Note: this post was drafted on 6/24/2021 and finalized today.
Current Status of The Eurkea Room
The new design for the end-to-end Eureka Room experience now has a waiting room with a tropical feel. It’s mellow bossa-nova-esque. Visitors watch a video that explains the logistics and then we go down a tunnel into the Eureka Room. I’ve very excited that I’m adding some more pizazz to the Eureka Room experience and to be able to be considering the whole experience: from when they first learn about it until they forget they ever went.
So when they go down the tunnel (the tunnel is just a 10 foot long sheet over two wires, created so that they don’t have to see my living room and personal stuff), the anticipation is built up pretty good.
Ideally, I’ve got them thinking “Alright! We’re doing it!” as they eagerly take their places in the Eureka Room.
At this point, in the EAST version, the lights go out. The logo appears on the front screen and an airlock sound, it extends out to the edges of the room. Then goes dark again. Then each panel lights up yellow as it dings and the logo comes back. Then it’s over.
It’s ok. But it’s really basic and a little too short. It’s basically “bam! you’re in the Eureka Room. Here’s the first program”.
For the amount of buildup I’ve done with people in the waiting room, I think I need something more spectacular. I need to “awe them and honor them” as Priya Parker says.
I think most people come into the room expecting to be wowed. I need to give them some wow. More moving lights. Maybe the panels stay solid but drift up. Or maybe it’s a Turkey Volcano thing where stuff comes at them “3D” from the front screen outward.
And then there’s the sounds/music. That is what I got hung up on last night.
The Eureka Room Intro Music
What would this intro music sound like? I sat down at the keyboard and started to experiment. I went through many, many instrument tones and effects as well as musical styles., but I kept struggling. I dug through my pile of unused material. Nothiing jumped out at me.
The problem I kept having was that the music was too catchy. Well to me, at least. Even not to you, it still all has a feeling like it is going somewhere. Each song has a melody that calls for the next part.
Usually it’s good to be catchy, but if it has a beat and a good melody, then they get into it. After 15 seconds (the length of my envisioned intro) they might be really into it. And then…
And then I take it away from them in order to start the show. Like a podcast or radio show with a good intro song that is cut off by somebody talking. It’s pulling the emotional rug out from under my ears.
But there IS good intro music, right? I think of the production company bumpers in movies. A quick flare of trumpets or some other obviously-this-will-be-short music that ends where you want it to end.
So that’s my discovery of the day. Intro music is different than intro song. In fact, there’s a few ways I can create the intro:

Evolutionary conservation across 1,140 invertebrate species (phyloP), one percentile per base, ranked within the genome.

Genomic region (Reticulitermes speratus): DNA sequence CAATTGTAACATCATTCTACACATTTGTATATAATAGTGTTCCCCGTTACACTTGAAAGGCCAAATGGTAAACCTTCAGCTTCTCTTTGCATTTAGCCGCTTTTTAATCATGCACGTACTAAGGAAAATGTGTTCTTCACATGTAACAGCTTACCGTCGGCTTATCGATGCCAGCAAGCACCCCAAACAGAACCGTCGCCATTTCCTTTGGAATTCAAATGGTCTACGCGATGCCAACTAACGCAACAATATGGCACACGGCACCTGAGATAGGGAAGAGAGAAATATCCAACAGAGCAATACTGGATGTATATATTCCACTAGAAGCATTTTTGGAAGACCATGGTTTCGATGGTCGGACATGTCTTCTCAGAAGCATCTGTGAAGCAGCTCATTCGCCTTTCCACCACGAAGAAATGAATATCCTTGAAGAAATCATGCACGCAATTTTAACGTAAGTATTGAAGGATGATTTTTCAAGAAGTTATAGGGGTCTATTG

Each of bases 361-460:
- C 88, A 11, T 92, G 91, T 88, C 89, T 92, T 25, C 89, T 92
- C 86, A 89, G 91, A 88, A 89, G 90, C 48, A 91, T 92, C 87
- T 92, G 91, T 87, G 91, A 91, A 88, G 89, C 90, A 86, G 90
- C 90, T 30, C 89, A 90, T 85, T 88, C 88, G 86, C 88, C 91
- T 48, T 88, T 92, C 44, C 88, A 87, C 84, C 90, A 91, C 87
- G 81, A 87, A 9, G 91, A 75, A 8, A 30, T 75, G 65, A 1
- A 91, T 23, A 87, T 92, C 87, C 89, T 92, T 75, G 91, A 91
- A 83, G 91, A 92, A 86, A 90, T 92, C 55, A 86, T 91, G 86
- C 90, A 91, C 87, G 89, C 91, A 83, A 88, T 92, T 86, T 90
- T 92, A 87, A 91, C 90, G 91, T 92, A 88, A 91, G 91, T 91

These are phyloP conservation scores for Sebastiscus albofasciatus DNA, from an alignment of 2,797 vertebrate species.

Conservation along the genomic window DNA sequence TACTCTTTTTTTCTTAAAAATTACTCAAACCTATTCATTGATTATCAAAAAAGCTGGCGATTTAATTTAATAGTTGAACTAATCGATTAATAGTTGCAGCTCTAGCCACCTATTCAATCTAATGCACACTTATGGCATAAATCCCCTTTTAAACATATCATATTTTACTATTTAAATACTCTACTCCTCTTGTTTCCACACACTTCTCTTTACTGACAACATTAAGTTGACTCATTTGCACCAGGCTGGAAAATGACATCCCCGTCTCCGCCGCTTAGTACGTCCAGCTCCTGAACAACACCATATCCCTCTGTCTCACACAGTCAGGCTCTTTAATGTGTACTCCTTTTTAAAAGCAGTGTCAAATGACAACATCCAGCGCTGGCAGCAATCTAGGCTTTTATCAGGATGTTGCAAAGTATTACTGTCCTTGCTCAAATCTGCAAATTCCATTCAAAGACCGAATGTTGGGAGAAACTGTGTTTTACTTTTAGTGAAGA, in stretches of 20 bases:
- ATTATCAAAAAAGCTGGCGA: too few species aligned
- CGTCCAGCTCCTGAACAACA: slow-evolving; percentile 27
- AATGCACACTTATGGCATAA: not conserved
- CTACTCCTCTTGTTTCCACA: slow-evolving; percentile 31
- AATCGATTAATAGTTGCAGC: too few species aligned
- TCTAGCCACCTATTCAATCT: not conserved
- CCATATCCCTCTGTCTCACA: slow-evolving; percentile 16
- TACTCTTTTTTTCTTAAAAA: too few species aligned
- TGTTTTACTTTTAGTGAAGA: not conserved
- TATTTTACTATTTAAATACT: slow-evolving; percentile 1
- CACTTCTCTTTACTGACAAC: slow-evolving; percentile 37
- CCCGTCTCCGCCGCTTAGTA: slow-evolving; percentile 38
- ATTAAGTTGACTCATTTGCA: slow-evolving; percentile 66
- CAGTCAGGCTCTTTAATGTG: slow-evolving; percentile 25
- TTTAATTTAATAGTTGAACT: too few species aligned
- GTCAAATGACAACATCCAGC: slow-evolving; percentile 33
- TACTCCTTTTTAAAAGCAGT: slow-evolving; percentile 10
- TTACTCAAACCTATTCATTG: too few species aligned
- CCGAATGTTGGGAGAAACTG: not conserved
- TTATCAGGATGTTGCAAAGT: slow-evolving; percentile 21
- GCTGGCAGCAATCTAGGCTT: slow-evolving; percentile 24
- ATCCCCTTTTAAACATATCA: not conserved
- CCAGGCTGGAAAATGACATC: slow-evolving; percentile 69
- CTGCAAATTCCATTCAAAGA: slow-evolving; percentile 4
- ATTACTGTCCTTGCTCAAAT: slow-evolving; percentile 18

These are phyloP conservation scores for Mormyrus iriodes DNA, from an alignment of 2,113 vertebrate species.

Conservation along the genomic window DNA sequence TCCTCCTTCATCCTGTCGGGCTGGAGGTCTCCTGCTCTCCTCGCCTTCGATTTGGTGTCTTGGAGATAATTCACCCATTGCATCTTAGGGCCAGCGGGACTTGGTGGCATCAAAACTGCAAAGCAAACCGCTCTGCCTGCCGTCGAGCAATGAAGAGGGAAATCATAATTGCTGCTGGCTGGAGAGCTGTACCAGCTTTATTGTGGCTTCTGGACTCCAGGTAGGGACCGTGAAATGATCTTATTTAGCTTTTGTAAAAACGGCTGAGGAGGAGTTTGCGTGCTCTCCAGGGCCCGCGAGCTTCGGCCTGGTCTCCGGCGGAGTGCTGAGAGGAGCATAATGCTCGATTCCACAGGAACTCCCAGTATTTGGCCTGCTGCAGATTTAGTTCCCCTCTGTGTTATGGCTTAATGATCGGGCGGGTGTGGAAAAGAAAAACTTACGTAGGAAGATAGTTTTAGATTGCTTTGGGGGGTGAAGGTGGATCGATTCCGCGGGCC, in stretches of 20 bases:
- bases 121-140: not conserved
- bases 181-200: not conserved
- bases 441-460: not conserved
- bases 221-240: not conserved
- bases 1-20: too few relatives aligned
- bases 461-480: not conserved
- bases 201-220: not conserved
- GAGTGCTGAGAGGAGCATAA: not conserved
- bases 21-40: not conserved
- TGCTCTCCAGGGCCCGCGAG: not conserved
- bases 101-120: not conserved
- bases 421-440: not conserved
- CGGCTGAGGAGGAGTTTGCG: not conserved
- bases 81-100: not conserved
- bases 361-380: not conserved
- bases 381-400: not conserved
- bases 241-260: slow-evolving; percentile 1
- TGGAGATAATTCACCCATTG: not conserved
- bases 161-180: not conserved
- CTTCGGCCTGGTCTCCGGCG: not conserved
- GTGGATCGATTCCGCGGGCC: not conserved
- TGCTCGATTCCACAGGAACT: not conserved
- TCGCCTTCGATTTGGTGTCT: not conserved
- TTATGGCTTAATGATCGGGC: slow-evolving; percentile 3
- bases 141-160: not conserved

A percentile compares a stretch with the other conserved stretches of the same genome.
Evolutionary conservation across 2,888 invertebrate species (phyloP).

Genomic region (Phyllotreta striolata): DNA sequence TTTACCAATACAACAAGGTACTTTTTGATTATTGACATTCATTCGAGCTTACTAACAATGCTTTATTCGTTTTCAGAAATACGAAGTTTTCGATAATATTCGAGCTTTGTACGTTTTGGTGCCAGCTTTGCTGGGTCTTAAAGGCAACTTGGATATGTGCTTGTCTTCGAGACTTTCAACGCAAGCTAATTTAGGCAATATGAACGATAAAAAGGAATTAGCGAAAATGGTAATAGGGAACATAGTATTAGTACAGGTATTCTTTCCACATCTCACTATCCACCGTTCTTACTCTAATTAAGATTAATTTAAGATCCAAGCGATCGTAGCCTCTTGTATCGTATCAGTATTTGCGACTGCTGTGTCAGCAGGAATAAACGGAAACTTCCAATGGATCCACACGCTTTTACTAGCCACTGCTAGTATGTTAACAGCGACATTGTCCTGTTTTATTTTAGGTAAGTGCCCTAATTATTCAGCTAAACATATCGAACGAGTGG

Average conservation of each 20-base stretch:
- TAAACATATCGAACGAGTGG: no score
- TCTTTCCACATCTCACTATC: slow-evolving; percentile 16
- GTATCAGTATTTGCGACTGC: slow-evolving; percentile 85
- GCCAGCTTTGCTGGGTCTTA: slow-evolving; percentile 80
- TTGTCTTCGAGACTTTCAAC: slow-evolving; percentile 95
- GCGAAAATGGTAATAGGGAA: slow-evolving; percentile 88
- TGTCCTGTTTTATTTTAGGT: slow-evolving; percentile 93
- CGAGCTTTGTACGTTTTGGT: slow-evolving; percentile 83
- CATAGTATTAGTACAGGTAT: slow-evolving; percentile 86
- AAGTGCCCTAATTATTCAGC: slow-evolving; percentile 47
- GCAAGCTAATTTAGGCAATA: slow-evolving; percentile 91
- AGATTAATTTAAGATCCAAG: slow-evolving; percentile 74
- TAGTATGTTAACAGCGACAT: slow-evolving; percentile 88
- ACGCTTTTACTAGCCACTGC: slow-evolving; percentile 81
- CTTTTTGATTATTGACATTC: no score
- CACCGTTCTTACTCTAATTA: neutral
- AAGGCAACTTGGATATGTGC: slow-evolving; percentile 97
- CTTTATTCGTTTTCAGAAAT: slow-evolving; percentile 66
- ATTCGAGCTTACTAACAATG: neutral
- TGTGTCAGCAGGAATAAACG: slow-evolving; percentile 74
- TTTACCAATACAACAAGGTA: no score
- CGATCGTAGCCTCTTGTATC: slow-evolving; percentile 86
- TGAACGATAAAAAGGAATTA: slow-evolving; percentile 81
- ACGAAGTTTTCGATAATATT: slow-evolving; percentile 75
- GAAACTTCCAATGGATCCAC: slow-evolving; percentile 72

- Self contained “song” that has a clear resolution it is heading toward so it doesn’t feel “cut off”.
- Musical notes (like I currently have with the yellow panels. Think of NBC’s ding ding ding)
- Sound effects that lack musical quality.
- Silence. This can be more dramatic than you might think. I picture the beginning of a Paramount movie as the stars wrap the top of the mountain in silence (or as the beginning audio of the first scene drops in)
The New Version
The new version does this:
- The 4 yellow panels go ding ding ding ding.
- The logo drops in. The font is now changed from “jurassic park” to a sort of hand-written printing that evokes the sort of MS Paint-styled drawings in the program. It also says (I hope): “This is local and homemade and special” and “This isn’t going to be perfect”.
- From there it all fades away into a slow moving starfield appears and you hear the sound of crickets. This is to inspire a bit of associated awe and relax and hopefully reset people. The same handwritten font shows them which programs they will be seeing. Then the first program is written larger on its own so that you know that THAT program is happening next.
- This starfield, crickets, and font are also used between programs as a “reset” and familar throughline. A sort of visual docent, if you will.
So yeah, ultimately I didn’t do music at all. I decided the “wow” can be this faux-camping nature universe vibe. It also continues one of the overarching themes of the Eureka Room: the natural world. I mean what’s more wow than the universe?
Maybe I’ll have some music come to me in the future, but honestly I like this. Simple and unassuming and a good juxtaposition with the craziness of the programs. Plus it will work with literally anything, like black shoes.
During my investigation I did come up with some great music that I want to use for new passive programs. So.. bonus!